Discipleship: Part 1

The goal of this post is to introduce you to (or refresh you in) God’s sufficient design for discipleship and to encourage further study and application. To reach this goal, we will examine two passages of Scripture that instruct us about the nature, context, and practice of discipleship. *(To encourage further study, there will be other verses of Scripture added in parenthesis at the bottom of this post.)

The first passage we will look at is Matthew 28:18-20. This passage is known as the “Great Commission,” which was the final charge of Jesus to His disciples before He ascended into Heaven. There are four things this passage teaches us about the nature of discipleship:

  1. Discipleship is a command—V19a tells us that discipleship is not a suggestion but a command straight from the mouth of Jesus. A “disciple” is simply “a follower.” So another way of phrasing this command is to “make followers of Jesus,” and this is to be done in all “nations” (translated “ethnic groups”). This command that was originally given to the 11 Apostles carries the same weight for every believer throughout Christian history (more on this in point 4).
  2. Discipleship is a guaranteed success—V18 is Jesus’ guarantee of success in fulfilling this command. By saying that “all authority in heaven and on earth has been given to Me” before issuing the command, Jesus is declaring that what He desires to accomplish through discipleship will be fulfilled in its entirety. There is nothing that can stop Him. Though it may not go according to our plans, discipleship according to God’s design will not fail in fulfilling His plan. Only Someone with the highest authority can give that kind of guarantee. Praise God that He does!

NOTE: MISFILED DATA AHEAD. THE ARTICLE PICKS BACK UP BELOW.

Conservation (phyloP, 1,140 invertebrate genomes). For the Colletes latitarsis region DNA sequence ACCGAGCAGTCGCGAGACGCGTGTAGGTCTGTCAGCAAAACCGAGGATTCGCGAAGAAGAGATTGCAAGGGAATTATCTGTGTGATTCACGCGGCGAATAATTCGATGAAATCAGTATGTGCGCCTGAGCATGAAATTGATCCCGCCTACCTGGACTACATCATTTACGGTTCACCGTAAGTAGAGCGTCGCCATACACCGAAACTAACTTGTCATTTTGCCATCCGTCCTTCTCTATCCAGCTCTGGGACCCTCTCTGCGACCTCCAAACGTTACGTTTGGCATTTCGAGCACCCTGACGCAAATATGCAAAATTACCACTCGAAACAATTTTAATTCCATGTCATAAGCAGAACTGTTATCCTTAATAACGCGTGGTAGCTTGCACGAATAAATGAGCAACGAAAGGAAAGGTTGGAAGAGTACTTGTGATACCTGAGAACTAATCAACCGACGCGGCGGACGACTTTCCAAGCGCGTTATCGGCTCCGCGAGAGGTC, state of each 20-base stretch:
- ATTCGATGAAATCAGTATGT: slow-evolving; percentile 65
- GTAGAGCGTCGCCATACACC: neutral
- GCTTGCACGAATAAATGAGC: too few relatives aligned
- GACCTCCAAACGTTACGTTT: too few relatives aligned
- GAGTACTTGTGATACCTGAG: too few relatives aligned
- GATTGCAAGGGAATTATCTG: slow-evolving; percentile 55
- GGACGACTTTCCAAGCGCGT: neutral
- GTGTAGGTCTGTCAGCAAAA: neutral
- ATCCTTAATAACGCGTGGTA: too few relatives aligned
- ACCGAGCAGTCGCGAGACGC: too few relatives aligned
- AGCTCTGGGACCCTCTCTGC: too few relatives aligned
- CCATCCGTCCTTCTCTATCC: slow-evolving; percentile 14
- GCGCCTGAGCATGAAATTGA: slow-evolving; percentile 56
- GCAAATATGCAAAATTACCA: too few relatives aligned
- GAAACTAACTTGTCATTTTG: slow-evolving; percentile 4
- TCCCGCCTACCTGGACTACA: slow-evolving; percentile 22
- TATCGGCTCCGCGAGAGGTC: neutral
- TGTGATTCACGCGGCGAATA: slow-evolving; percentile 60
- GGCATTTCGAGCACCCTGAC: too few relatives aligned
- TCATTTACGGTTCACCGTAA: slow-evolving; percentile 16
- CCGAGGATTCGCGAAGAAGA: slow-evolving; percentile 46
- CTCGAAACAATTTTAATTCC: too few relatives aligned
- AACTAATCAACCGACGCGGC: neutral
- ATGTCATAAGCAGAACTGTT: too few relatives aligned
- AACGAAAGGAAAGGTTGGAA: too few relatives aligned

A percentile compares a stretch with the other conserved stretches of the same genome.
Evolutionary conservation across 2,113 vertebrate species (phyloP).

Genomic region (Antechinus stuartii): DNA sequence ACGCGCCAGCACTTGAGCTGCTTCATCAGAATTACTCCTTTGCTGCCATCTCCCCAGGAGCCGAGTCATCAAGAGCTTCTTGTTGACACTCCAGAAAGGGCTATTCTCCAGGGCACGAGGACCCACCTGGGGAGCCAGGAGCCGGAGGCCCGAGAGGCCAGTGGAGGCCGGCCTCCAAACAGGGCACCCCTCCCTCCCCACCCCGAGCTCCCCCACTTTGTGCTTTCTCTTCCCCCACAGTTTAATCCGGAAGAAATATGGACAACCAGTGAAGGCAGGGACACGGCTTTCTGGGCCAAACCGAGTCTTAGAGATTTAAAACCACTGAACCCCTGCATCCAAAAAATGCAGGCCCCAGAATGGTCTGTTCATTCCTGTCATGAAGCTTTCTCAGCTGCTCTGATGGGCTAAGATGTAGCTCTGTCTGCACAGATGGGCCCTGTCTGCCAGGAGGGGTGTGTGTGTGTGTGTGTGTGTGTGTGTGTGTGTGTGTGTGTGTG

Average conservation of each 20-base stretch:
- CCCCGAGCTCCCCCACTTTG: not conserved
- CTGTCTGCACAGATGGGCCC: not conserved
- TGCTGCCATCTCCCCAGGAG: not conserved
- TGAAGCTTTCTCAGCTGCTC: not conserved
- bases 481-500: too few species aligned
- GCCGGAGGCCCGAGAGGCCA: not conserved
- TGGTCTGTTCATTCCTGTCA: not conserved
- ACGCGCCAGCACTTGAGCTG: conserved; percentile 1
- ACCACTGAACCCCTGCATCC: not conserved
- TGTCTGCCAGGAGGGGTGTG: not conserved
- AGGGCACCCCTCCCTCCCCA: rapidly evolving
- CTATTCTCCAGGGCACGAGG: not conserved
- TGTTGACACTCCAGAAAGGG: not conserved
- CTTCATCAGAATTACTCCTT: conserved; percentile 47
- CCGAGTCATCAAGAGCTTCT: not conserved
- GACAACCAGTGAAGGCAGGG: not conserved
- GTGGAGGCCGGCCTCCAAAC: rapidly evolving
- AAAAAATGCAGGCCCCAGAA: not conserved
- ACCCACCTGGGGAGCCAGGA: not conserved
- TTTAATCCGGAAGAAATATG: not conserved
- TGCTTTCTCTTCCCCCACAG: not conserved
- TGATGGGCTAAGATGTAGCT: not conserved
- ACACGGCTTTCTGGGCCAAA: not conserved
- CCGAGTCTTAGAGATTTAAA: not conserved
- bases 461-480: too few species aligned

3. Discipleship has instructions—V19b-20 are instructions on how to fulfill the command of discipleship. We are not left in the dark as to how discipleship happens. These verses give us two instructions regarding discipleship: 1) evangelizing the lost to become followers of Jesus (symbolized* by baptism) and 2) continuing to grow the disciples by teaching them Jesus’ commands.
  4. Discipleship comes with a promise—V21 is Jesus’ promise of His never-ending presence with His disciples as they go and make more disciples. This presence is shown within His gathered people (Matthew 18:20), and in the indwelling of the Holy Spirit to comfort and empower His disciples to fulfill this command (John 14, 16). “The end of the age” refers to the end of time when Jesus will return to gather His followers and judge the unbelievers. By using this phrase, Jesus is not only referring this command, guarantee, instruction, and promise to the 11 Apostles only, but also to every disciple that will be made throughout Christian history until the very end (including us today).

The second passage we will look at is Acts 14:21-23. While the Great Commission instructs us on the nature of discipleship, this passage shows us the practice and context of discipleship. There are two stages of practice we can take from Paul’s example in this passage: